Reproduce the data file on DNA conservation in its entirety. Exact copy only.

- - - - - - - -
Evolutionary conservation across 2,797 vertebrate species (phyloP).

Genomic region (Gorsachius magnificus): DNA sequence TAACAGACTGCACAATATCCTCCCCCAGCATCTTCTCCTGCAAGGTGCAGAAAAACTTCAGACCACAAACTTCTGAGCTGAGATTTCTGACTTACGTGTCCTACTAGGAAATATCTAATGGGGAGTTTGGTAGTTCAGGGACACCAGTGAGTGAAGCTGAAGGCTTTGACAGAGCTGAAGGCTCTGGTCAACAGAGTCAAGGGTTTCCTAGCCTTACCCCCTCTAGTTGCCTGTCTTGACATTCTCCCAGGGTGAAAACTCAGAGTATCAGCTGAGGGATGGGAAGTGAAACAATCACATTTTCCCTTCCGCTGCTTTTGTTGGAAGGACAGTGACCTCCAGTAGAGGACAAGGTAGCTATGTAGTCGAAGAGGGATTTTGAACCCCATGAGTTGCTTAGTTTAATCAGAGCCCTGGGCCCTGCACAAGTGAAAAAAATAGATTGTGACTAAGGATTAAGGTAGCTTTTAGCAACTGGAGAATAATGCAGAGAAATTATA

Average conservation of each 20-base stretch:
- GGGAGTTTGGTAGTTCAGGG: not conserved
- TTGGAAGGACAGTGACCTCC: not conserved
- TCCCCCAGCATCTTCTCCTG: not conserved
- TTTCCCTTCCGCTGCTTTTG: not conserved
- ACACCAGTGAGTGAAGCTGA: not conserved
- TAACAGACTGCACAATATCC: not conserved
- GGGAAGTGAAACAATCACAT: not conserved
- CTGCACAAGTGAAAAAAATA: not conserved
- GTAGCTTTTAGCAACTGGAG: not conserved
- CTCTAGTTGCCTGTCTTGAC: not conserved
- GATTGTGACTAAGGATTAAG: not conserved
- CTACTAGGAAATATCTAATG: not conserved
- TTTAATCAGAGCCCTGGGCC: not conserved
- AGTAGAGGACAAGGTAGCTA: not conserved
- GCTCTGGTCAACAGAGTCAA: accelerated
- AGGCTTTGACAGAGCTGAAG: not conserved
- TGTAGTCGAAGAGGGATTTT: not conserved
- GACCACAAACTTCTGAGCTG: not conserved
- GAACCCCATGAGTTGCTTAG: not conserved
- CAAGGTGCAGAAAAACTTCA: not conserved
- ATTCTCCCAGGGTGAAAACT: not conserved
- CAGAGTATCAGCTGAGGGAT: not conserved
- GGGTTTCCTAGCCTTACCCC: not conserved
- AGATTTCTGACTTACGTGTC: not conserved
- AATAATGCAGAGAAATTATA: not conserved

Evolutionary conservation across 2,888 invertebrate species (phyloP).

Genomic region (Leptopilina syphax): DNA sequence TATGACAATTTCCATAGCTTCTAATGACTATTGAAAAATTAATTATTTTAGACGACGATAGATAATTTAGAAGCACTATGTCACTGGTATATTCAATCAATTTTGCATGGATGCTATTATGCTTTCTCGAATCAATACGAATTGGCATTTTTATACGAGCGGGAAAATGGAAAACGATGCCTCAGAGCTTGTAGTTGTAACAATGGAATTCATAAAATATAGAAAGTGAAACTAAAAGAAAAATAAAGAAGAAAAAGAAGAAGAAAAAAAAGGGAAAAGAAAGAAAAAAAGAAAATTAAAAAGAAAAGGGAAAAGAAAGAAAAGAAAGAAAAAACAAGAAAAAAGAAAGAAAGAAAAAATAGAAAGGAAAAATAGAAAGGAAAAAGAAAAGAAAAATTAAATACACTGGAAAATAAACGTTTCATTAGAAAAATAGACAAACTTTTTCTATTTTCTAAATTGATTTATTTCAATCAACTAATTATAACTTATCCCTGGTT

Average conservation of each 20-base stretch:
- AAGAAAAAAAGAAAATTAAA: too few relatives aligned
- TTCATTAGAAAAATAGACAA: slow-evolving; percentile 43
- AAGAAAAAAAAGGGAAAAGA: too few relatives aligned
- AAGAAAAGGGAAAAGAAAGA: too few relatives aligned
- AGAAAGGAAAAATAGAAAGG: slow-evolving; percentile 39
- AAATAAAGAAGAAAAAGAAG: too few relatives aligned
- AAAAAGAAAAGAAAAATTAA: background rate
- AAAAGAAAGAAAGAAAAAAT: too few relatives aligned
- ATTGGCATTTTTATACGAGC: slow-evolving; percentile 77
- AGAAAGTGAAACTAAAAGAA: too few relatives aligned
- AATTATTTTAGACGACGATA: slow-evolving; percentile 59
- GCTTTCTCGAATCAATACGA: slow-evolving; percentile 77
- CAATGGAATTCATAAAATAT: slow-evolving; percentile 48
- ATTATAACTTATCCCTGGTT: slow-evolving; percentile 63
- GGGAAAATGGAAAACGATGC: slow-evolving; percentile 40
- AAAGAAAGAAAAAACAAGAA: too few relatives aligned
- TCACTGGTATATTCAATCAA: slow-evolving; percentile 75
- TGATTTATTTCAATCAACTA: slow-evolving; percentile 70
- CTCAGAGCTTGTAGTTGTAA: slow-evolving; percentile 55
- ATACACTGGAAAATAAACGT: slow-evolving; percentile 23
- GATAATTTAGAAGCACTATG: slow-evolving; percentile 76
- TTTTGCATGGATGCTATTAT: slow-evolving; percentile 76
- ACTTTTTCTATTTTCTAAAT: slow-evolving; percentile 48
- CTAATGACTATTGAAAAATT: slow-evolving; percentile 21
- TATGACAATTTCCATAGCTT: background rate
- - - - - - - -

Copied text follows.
Evolutionary conservation across 2,797 vertebrate species (phyloP).

Genomic region (Gorsachius magnificus): DNA sequence TAACAGACTGCACAATATCCTCCCCCAGCATCTTCTCCTGCAAGGTGCAGAAAAACTTCAGACCACAAACTTCTGAGCTGAGATTTCTGACTTACGTGTCCTACTAGGAAATATCTAATGGGGAGTTTGGTAGTTCAGGGACACCAGTGAGTGAAGCTGAAGGCTTTGACAGAGCTGAAGGCTCTGGTCAACAGAGTCAAGGGTTTCCTAGCCTTACCCCCTCTAGTTGCCTGTCTTGACATTCTCCCAGGGTGAAAACTCAGAGTATCAGCTGAGGGATGGGAAGTGAAACAATCACATTTTCCCTTCCGCTGCTTTTGTTGGAAGGACAGTGACCTCCAGTAGAGGACAAGGTAGCTATGTAGTCGAAGAGGGATTTTGAACCCCATGAGTTGCTTAGTTTAATCAGAGCCCTGGGCCCTGCACAAGTGAAAAAAATAGATTGTGACTAAGGATTAAGGTAGCTTTTAGCAACTGGAGAATAATGCAGAGAAATTATA

Average conservation of each 20-base stretch:
- GGGAGTTTGGTAGTTCAGGG: not conserved
- TTGGAAGGACAGTGACCTCC: not conserved
- TCCCCCAGCATCTTCTCCTG: not conserved
- TTTCCCTTCCGCTGCTTTTG: not conserved
- ACACCAGTGAGTGAAGCTGA: not conserved
- TAACAGACTGCACAATATCC: not conserved
- GGGAAGTGAAACAATCACAT: not conserved
- CTGCACAAGTGAAAAAAATA: not conserved
- GTAGCTTTTAGCAACTGGAG: not conserved
- CTCTAGTTGCCTGTCTTGAC: not conserved
- GATTGTGACTAAGGATTAAG: not conserved
- CTACTAGGAAATATCTAATG: not conserved
- TTTAATCAGAGCCCTGGGCC: not conserved
- AGTAGAGGACAAGGTAGCTA: not conserved
- GCTCTGGTCAACAGAGTCAA: accelerated
- AGGCTTTGACAGAGCTGAAG: not conserved
- TGTAGTCGAAGAGGGATTTT: not conserved
- GACCACAAACTTCTGAGCTG: not conserved
- GAACCCCATGAGTTGCTTAG: not conserved
- CAAGGTGCAGAAAAACTTCA: not conserved
- ATTCTCCCAGGGTGAAAACT: not conserved
- CAGAGTATCAGCTGAGGGAT: not conserved
- GGGTTTCCTAGCCTTACCCC: not conserved
- AGATTTCTGACTTACGTGTC: not conserved
- AATAATGCAGAGAAATTATA: not conserved

Evolutionary conservation across 2,888 invertebrate species (phyloP).

Genomic region (Leptopilina syphax): DNA sequence TATGACAATTTCCATAGCTTCTAATGACTATTGAAAAATTAATTATTTTAGACGACGATAGATAATTTAGAAGCACTATGTCACTGGTATATTCAATCAATTTTGCATGGATGCTATTATGCTTTCTCGAATCAATACGAATTGGCATTTTTATACGAGCGGGAAAATGGAAAACGATGCCTCAGAGCTTGTAGTTGTAACAATGGAATTCATAAAATATAGAAAGTGAAACTAAAAGAAAAATAAAGAAGAAAAAGAAGAAGAAAAAAAAGGGAAAAGAAAGAAAAAAAGAAAATTAAAAAGAAAAGGGAAAAGAAAGAAAAGAAAGAAAAAACAAGAAAAAAGAAAGAAAGAAAAAATAGAAAGGAAAAATAGAAAGGAAAAAGAAAAGAAAAATTAAATACACTGGAAAATAAACGTTTCATTAGAAAAATAGACAAACTTTTTCTATTTTCTAAATTGATTTATTTCAATCAACTAATTATAACTTATCCCTGGTT

Average conservation of each 20-base stretch:
- AAGAAAAAAAGAAAATTAAA: too few relatives aligned
- TTCATTAGAAAAATAGACAA: slow-evolving; percentile 43
- AAGAAAAAAAAGGGAAAAGA: too few relatives aligned
- AAGAAAAGGGAAAAGAAAGA: too few relatives aligned
- AGAAAGGAAAAATAGAAAGG: slow-evolving; percentile 39
- AAATAAAGAAGAAAAAGAAG: too few relatives aligned
- AAAAAGAAAAGAAAAATTAA: background rate
- AAAAGAAAGAAAGAAAAAAT: too few relatives aligned
- ATTGGCATTTTTATACGAGC: slow-evolving; percentile 77
- AGAAAGTGAAACTAAAAGAA: too few relatives aligned
- AATTATTTTAGACGACGATA: slow-evolving; percentile 59
- GCTTTCTCGAATCAATACGA: slow-evolving; percentile 77
- CAATGGAATTCATAAAATAT: slow-evolving; percentile 48
- ATTATAACTTATCCCTGGTT: slow-evolving; percentile 63
- GGGAAAATGGAAAACGATGC: slow-evolving; percentile 40
- AAAGAAAGAAAAAACAAGAA: too few relatives aligned
- TCACTGGTATATTCAATCAA: slow-evolving; percentile 75
- TGATTTATTTCAATCAACTA: slow-evolving; percentile 70
- CTCAGAGCTTGTAGTTGTAA: slow-evolving; percentile 55
- ATACACTGGAAAATAAACGT: slow-evolving; percentile 23
- GATAATTTAGAAGCACTATG: slow-evolving; percentile 76
- TTTTGCATGGATGCTATTAT: slow-evolving; percentile 76
- ACTTTTTCTATTTTCTAAAT: slow-evolving; percentile 48
- CTAATGACTATTGAAAAATT: slow-evolving; percentile 21
- TATGACAATTTCCATAGCTT: background rate